Through the help of an interpreter I explained all the exotic foods I wished to eat while in China. The men roared with approval while the women squirmed in disgust. One chap led me to his compartment so I could practice English with him. He was going overseas for the first time to give a presentation to some Germans and was understandably nervous. Since I understood most of what he was saying, he was relieved and a great burden was lifted from his back.

Located directly north of Hong Kong on the Pearl River delta, Shenzhen is China's first Special Economic Zone (SEZ). In a SEZ many legal restrictions are lifted or eased by the government, allowing business to flourish. Shenzhen has developed rapidly from a small fishing village to a busy megapolis in three decades. From the Shenzhen train station, it was only a short walk to the subway which would take me to Hong Kong. I went through customs before hopping on board. This 40 minute subway ride pushed my total travel time to a day. My journey from Beijing to Hong Kong had come to an end.

"Most of my treasured memories of travel are recollections of sitting."– Robert Thomas Allen

July 14, 2009

Dumb Bus, Smart Bus, Empty Bus

In Beijing it is not an uncommon sight to see a caravan of identically numbered buses arrive at a bus stop one after the other. For example, bus #31 will be immediately followed by another bus #31 and yet another bus #31. This is often followed by a very long wait until the next cluster of buses arrive.

Each bus departs their starting point at regularly scheduled intervals, say every 10 minutes. At the first stop the mass of transit users converge on the first bus and try to get on board before everyone else. The pushing and shoving lasts approximately 1-3 minutes. Traffic also moves at an Arnab's pace in Beijing. During this time, the second bus on the same route has left the bus station and is now only around 10 minutes behind. Repeat this pattern a couple of more times, and by the second or third stop on the route the two buses are together. Another one to two stops later, all three buses will be within striking distance of each other. The cycle repeats after every 3 buses since by then another huge group of riders has gathered at the bus stop.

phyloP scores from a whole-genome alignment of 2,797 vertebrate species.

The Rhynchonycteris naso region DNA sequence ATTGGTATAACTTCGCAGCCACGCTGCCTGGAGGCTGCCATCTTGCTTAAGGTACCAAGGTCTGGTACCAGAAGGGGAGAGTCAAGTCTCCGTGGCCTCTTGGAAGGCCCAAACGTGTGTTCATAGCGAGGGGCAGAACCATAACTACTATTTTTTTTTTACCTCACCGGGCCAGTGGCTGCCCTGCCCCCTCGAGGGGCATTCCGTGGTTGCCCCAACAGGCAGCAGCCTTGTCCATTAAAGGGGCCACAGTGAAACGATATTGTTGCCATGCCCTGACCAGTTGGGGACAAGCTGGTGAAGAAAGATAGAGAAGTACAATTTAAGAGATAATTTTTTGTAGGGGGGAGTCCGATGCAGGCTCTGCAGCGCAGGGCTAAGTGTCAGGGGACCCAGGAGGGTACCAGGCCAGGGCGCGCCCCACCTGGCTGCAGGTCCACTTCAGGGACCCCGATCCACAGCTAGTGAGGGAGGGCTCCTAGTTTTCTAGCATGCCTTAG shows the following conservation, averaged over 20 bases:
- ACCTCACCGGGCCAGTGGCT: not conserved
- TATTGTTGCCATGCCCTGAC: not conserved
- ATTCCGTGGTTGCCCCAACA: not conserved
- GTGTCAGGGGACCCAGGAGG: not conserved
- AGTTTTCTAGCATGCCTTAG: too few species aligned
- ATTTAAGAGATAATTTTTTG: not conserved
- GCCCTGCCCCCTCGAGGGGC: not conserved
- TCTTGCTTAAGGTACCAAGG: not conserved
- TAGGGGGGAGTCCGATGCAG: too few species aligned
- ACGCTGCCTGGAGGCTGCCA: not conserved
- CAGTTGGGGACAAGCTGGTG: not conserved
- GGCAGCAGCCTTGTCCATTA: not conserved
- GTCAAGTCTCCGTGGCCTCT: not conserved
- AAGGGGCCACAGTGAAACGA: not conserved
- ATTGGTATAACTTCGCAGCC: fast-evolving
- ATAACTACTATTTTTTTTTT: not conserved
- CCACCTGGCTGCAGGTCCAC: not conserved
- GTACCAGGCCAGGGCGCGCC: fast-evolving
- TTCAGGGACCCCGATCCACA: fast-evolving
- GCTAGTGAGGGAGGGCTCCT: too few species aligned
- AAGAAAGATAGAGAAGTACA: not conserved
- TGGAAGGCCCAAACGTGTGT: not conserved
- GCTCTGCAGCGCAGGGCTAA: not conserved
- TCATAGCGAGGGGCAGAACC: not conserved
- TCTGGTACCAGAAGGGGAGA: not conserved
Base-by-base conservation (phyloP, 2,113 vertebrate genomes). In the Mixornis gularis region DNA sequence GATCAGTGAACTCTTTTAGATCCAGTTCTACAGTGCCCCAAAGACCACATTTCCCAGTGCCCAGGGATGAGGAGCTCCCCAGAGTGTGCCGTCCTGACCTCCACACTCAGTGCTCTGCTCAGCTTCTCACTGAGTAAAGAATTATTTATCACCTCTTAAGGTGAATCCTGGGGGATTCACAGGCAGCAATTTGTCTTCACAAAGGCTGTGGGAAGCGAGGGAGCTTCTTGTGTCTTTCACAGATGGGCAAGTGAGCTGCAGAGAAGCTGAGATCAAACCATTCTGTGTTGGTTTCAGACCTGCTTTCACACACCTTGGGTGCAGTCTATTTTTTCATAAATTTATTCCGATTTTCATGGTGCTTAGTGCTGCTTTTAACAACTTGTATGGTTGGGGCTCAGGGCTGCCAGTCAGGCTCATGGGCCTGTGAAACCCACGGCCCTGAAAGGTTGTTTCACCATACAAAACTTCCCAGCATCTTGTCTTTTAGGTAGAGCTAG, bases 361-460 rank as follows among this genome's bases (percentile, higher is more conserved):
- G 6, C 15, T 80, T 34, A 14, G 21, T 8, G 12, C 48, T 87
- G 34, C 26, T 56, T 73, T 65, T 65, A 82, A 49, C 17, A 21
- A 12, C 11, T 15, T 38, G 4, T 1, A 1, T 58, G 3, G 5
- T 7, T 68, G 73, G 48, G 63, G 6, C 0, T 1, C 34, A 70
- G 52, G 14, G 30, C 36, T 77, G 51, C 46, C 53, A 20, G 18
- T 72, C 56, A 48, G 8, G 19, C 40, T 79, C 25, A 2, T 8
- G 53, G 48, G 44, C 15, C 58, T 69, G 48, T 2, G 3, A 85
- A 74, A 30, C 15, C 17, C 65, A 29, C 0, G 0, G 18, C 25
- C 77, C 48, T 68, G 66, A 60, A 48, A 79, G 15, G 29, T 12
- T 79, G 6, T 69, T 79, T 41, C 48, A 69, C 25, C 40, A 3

The swarm that enters the first bus leaves it packed to the brim. People are squashed against the windows and doors. All the seats on the second bus fill up quickly, but there is room to comfortably stand for the stragglers. The third bus obligatorily stops at each designated spot, but since 95% of the passengers have already boarded one of the two previous buses that arrived in the past minute it is left mostly empty. It is difficult to predict the change in arrival times that would take place if ridership was evenly distributed amongst the three buses, but at the very least the ride would be a lot more comfortable for most people.

"I'd rather go by bus." - Prince Charles

June 18, 2009

People's Liberation